Without knowing more about your personal history, your life has been saved by evidence based medicine on several occaisions. You credit alternative meds for your most recent triumph over cancer, but say that you had been on chemo for a year prior to the observed recurrance. As a skeptic, I have to question if the chemo had the effect, and not the alternative meds.

    You say you practice with great success. You are aware that with 80% of diseases, an untreated patient will just get better? For these, evidence based medicine focuses on limiting symptoms and eliminating the cause (antibiotics in the case of bacteria).

    Their 2nd is thinking they know everything, which they do not.

    If we knew everything, there would be no need for science. No scientist would say that we know everything, rather, that we are pretty damn sure about some things, have good ideas about others, don’t know much about the rest, including that they even exists. But we do have a framework available for testing such things. When alternative medicine is subjected to this framework, it either passes or fails. If it passes, it is refined, adapted, and ceases to be alternative because it is now evidence based.

    I’ve told doctors that I did cure cancer without allopathic medicines they have a hard time even looking at me let alone asking me what I did. That astounds me, is that good science? I think not.

    Most MDs are not trained as scientists. They are not equipped to study such a question, especially when they won’t get paid for it. They are also not paid to trust their patients, who often lie or omit important imformation. When you tell an MD that you beat cancer with natural means, you are also telling them that it is likely that they are wasting their time, as you are less likely to follow their advice or complete courses of medication than the general populace (who has trouble with compliance in the first place). I don’t find that baffling at all.

    If western medicine is working so well why do we keep building these gigantic hospitals…if the system is working I would think we would need less hospitals, not more.

    Ummmm, no. Population growth has more to do with building more hospitals. People are doing an awful job taking care of themselves as well. This is another factor.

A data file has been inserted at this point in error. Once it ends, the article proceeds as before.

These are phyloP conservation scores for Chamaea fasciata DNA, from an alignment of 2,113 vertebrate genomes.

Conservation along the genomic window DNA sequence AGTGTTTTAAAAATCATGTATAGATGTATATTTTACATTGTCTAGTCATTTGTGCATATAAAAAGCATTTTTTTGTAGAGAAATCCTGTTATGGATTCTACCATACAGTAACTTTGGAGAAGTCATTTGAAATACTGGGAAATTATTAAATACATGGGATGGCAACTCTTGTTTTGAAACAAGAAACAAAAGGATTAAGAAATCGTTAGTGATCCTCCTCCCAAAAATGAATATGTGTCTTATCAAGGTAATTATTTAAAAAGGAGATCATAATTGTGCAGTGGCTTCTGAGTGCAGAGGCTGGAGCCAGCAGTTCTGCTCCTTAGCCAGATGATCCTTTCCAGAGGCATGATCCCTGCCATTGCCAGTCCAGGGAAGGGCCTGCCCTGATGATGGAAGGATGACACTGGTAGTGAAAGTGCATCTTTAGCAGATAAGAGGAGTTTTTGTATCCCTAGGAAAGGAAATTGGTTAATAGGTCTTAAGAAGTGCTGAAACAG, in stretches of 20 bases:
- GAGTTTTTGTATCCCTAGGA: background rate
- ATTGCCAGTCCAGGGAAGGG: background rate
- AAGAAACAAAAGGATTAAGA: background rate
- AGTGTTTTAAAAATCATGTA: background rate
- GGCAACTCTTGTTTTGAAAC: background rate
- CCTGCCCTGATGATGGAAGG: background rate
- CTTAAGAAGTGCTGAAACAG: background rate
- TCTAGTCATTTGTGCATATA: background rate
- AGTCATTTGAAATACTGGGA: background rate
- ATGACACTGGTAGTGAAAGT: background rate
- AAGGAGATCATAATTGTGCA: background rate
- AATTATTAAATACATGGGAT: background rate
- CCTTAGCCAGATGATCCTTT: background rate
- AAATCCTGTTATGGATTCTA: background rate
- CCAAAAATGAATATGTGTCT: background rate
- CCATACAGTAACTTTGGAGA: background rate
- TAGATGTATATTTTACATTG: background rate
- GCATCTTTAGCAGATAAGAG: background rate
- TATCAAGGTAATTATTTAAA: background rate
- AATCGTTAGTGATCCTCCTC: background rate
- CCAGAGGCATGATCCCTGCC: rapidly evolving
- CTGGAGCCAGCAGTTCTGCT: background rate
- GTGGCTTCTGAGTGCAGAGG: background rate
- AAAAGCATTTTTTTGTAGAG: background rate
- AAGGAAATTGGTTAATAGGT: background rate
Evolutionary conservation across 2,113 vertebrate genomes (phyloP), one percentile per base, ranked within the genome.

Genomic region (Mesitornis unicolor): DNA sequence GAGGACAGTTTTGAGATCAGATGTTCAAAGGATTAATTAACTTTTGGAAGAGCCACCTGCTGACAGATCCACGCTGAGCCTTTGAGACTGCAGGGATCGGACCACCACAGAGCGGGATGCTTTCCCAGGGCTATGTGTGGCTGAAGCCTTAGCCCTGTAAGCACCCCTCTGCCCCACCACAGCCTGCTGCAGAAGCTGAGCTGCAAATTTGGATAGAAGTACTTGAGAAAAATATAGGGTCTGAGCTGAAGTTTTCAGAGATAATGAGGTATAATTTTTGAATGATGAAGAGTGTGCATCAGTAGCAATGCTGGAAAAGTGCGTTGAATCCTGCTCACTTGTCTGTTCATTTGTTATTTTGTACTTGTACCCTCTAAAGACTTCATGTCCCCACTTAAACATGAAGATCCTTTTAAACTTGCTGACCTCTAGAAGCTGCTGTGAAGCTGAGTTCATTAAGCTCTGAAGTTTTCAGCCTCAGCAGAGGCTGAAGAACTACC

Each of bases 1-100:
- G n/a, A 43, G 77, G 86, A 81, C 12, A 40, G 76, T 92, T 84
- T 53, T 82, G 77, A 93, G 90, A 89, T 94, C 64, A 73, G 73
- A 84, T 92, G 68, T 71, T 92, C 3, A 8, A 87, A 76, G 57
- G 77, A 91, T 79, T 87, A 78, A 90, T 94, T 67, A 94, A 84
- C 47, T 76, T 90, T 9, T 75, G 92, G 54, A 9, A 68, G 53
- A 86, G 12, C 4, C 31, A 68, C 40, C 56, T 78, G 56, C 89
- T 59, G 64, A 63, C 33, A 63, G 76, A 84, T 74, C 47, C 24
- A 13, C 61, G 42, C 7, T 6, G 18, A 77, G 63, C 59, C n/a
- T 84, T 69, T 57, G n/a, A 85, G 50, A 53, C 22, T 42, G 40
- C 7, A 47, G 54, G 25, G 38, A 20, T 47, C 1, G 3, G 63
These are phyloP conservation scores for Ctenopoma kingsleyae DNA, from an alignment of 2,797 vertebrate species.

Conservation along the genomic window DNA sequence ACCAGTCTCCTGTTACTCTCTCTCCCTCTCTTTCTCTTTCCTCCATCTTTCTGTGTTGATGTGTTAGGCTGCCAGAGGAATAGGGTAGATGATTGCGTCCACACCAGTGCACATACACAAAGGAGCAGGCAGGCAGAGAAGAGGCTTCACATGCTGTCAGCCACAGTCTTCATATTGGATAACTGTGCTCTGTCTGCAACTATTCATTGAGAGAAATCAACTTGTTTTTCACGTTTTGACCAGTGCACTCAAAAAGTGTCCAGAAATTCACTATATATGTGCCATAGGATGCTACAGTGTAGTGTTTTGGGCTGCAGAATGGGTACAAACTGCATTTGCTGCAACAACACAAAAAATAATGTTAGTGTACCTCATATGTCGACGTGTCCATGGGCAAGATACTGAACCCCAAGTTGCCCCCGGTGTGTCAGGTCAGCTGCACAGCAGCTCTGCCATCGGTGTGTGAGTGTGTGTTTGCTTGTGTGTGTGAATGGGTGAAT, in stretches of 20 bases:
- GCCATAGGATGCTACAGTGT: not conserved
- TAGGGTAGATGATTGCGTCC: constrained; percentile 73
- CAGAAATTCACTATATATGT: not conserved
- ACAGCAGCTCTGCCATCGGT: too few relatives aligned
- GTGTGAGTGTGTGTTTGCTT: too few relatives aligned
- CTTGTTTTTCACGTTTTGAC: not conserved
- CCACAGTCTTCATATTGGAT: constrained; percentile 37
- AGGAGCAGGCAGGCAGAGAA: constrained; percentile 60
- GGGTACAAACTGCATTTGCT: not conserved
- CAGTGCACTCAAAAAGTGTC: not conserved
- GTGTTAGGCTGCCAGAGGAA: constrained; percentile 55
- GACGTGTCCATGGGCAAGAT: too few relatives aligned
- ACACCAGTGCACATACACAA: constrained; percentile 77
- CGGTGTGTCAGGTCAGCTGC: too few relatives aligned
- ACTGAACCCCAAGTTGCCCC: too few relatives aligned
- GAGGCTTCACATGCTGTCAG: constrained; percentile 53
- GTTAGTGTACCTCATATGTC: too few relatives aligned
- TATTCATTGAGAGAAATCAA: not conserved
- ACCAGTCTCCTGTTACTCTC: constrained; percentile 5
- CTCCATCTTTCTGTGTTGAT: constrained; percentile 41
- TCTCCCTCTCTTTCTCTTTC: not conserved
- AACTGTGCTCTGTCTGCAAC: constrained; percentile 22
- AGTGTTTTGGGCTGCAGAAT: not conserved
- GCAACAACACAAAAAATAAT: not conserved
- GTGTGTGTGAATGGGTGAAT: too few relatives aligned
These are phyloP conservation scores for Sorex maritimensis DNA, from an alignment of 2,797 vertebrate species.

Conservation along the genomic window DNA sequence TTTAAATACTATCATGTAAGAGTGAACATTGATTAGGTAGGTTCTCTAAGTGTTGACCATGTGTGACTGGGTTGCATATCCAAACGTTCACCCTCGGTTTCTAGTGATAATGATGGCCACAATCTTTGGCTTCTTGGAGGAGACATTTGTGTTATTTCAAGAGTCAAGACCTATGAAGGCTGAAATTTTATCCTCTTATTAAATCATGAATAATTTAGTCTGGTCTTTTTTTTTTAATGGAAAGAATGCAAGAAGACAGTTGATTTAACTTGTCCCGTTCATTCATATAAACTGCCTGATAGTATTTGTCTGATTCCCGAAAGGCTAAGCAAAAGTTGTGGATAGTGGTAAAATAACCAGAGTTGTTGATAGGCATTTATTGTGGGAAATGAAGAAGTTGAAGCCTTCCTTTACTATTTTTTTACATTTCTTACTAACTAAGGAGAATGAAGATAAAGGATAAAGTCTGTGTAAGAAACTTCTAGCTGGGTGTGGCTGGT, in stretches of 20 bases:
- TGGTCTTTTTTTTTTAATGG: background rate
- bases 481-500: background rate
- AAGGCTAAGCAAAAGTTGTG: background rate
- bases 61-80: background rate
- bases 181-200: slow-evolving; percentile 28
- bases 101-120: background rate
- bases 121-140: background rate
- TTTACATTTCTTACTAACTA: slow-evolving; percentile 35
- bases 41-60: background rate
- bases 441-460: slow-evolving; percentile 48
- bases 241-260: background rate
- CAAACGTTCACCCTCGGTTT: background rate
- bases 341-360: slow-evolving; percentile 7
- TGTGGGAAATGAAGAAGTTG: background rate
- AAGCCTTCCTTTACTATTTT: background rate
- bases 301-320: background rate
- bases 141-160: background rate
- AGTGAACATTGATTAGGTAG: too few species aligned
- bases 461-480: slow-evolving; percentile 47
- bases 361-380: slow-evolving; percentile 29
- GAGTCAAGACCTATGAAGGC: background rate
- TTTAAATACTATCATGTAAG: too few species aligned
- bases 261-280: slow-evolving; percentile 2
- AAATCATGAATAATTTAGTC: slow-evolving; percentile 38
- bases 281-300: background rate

If you haven’t found evidence that many alternative medicines work you are not looking in the right places.

    If the evidence was there, the altie med would be adapted, adopted and improved into the field of evidence based medicine. Hence the inclusion of “integrative” medicine (along with NCCAM grants). It also keeps people from going to quacks who tell them that they should add this herb (that will interact badly with their meds) or drop their meds altogether. My problem is when they attribute effects with unmeasurable and unquatifiable “energy” or other magical thinking. Luckily, the hospital I work at dropped some of that language from their website after I suggested that it made the hospital look kooky. If I was a cancer patient, I might get a massage to help deal with stress, but I would run from the hospital that told me that it would restore my qi flow.

    Docs are often not healthy people…how can they cure the rest of us when they are overworked, undercared for, stressed out, burned out, etc.

    The two have nothing to do with each other. Doctors are people, with all of the failings that come with that. The overeat, don’t exercize enough, don’t deal with stress, work too hard, etc. In short, they are just like us. That doesn’t mean that medicine doesn’t work, only that people are fallible.

  205. #206 Robster
    November 9, 2006

    “You are aware that with 80% of diseases, an untreated patient will just get better?”

    I should say that this is a gross oversimplification, and for some of those 80%, people don’t get better because of an unforseen complication. Other times, better doesn’t mean as good as before.

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    February 14, 2009

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  207. #208 kürtçe müzik dinle
    July 23, 2011

    You’re my intellectual inferior, Robster….

  208. #209 Hair care tips
    August 6, 2011